committee matter or before the Supreme Court; and "when so produced" all such records shall "remain confidential" and shall not be disclosed in a way that would violate the attorney-client privilege.
This provision does not apply to the bank account, but to the records called for by R.1:21-6(b). It does not create any privilege; it requires disclosure in ethics proceedings and says that despite such disclosure whatever was privileged is to remain privileged. In this respect it reflects the principle of N.J.Ev.Rule 37, namely that "a disclosure which is itself privileged or otherwise protected by the common law, statutes or rules of court of this State, or by lawful contract, shall not constitute a waiver under this section." See also, the last sentence of proposed F.Ev.Rule 511 (1972), not adopted.
The answer to the third question clearly is that no privilege is involved. Schulze v. Rayunec, 350 F.2d 666, at 668-9 (CA7, 1965), the companion case to Tillotson, mentioned below, dealing with an IRS summons to produce bank records. These are obviously third-party disclosures which are not part of a "confidential communication between attorney and client." Also pertinent is Harris v. U.S., 413 F.2d 316, at 320 (CA9, 1969), holding that when an attorney acts as a transmitter of funds, he stands in the same position as a banker, and no confidential relationship arises; and also SEC v. First Security, etc., 447 F.2d 166 at 167 (CA10, 1971) and cases there cited.
When the unidentified taxpayer went to the Port Newark office of FNSB to arrange to buy the two cashier's checks which are the subject of the summons, the transaction and any conversation that took place could not have been a privileged communication between attorney and client.
IRS has a perfectly lawful objective in seeking out by investigation the identity of the undisclosed taxpayer. On the civil side alone, it is entitled to verify that the amount paid for taxes and interest is the correct amount; it may be entitled to claim civil penalties as well. And it is entitled to check these and other questions without delay to avoid the bar of the statute of limitations for any taxable year, which normally arises on April 15 of each year.
Gannet's major argument rests on two federal decisions: Baird v. Koerner, 279 F.2d 623, 95 ALR 2d 303 (CA9, 1960); and Tillotson v. Boughner, 350 F.2d 663 (CA7, 1965). Both cases involved a situation in which an attorney sent IRS a cashier's check on behalf of an unidentified client to pay a tax obligation. In both cases, an IRS summons was issued to the attorney calling on him to disclose the client's identity.
In Baird, the Court of Appeals conceived that the point was governed by California law, which it determined to embrace the identity of the client within the privilege. In Tillotson, the Court of Appeals noted that Illinois law was silent on the point, and relied on Baird as reflecting federal law (which it did not).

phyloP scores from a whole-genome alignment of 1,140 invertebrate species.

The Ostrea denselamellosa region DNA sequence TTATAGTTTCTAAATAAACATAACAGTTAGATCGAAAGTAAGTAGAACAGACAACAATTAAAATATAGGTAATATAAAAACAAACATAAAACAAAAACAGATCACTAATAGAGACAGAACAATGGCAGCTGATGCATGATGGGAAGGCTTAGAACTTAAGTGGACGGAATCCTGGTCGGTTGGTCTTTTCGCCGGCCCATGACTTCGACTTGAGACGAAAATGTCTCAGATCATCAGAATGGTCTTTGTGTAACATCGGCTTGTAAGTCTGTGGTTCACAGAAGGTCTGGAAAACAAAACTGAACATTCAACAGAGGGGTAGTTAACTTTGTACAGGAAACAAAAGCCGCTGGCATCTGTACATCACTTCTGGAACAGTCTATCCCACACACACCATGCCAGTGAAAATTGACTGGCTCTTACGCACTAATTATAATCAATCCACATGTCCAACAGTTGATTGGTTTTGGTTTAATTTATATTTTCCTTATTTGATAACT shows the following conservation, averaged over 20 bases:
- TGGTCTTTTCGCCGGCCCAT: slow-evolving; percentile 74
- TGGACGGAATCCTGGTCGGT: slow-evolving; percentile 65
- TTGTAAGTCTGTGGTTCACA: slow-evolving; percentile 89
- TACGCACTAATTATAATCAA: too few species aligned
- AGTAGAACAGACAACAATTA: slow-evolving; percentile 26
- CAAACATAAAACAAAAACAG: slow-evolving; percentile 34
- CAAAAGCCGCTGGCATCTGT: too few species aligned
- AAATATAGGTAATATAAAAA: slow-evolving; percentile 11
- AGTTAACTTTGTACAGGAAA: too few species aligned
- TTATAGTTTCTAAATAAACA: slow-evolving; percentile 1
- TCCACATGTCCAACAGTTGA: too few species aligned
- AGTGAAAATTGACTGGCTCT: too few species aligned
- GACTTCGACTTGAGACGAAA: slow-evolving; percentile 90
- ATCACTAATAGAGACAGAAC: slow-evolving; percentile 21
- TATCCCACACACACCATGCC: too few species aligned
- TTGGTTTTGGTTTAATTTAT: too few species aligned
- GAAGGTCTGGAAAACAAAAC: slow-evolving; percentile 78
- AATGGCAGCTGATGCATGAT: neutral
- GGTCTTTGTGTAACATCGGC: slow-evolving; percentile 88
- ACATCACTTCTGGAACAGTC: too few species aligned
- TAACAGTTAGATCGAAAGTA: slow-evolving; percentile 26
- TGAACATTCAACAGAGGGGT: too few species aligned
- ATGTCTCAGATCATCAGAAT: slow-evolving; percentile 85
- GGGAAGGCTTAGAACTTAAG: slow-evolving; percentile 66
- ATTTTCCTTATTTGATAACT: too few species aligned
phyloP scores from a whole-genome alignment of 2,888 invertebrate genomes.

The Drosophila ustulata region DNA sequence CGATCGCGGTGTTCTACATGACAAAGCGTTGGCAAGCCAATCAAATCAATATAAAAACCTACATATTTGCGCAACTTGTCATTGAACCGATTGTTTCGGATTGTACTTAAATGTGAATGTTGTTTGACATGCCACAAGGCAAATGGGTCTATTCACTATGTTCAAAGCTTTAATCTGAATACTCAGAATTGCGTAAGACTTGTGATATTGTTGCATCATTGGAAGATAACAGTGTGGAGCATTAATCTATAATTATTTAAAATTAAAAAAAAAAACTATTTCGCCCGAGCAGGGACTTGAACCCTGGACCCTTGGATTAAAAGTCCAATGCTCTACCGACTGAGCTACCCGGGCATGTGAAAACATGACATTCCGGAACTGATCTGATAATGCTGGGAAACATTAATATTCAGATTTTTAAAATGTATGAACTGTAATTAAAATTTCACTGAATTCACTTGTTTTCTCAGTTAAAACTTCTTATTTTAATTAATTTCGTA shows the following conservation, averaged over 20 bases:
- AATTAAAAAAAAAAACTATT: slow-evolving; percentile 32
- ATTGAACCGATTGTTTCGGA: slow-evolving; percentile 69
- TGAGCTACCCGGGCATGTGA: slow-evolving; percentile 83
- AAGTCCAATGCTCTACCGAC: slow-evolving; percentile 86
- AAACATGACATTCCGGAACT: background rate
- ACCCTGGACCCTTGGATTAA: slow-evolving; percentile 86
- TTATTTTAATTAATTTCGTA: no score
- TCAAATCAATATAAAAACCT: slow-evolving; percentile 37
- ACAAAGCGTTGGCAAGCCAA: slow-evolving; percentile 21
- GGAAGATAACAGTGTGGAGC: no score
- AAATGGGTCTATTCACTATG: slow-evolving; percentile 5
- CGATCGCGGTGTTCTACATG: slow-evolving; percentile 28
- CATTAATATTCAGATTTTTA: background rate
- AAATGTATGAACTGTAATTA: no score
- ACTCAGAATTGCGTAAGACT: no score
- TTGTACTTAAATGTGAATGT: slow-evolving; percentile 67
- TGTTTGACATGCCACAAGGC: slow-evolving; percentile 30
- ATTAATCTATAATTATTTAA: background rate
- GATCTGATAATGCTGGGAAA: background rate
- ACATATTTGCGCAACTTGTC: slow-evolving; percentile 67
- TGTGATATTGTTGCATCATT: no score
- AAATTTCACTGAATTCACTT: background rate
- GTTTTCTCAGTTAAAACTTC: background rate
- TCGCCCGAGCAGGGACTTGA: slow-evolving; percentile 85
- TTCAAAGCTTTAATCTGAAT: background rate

Baird cannot apply because of F.Ev.Rule 501. Tillotson was in error, overlooking the fact that Baird was grounded on California law. Neither case is controlling here, since the Court of Appeals for the Third Circuit has ruled the other way (and in accordance with the weight of authority) in both Semel and Mauch, supra.
The application for an order directing FNSB to respond to the summons is granted, and no stay pending appeal will be allowed except as may be ordered by the Court of Appeals. Gannet is ordered to be confined until he is ready to answer the questions he refused to answer; that confinement is stayed until the Court of Appeals grants or denies a stay on the order enforcing the summons. The motion to quash the summons is denied.
In the first of these consolidated cases, the court directed FNSB, as a condition of stay pending application to the Court of Appeals, that it deposit with the court in a sealed envelope, such documentation in response to the summons as it had gathered by 4 PM of Monday, December 1, 1975.
At the hearing of February 23, 1976, the court stated that it would continue to hold these sealed papers until the Court of Appeals had either granted or denied a stay pending appeal of the order to enforce the summons. That stay having been denied on March 8, 1976, the sealed papers will now be turned over to IRS.
Since these papers may or may not provide the name of the taxpayer, IRS may apply ex parte for a bench warrant for Gannet's arrest and confinement until he is ready to answer the questions listed above. On the return of the warrant and before confinement, he will be given another opportunity to answer.
The stay of the confinement which was granted was to last only until the Court of Appeals had acted on the motion for stay of the order enforcing the summons. Since that motion has been denied, the confinement order is now in full force and effect.
s/ Vincent P. Biunno, U.S.D.J.
SUPPLEMENT TO OPINION
Since filing the above opinion, the Court has learned that on March 11, 1976, by a divided vote, the Court of Appeals granted a stay of the Order of Summary Confinement pending disposition of the Appeal, and until the further Order of the Court. Consequently, application for a bench warrant will not be entertained at this time.
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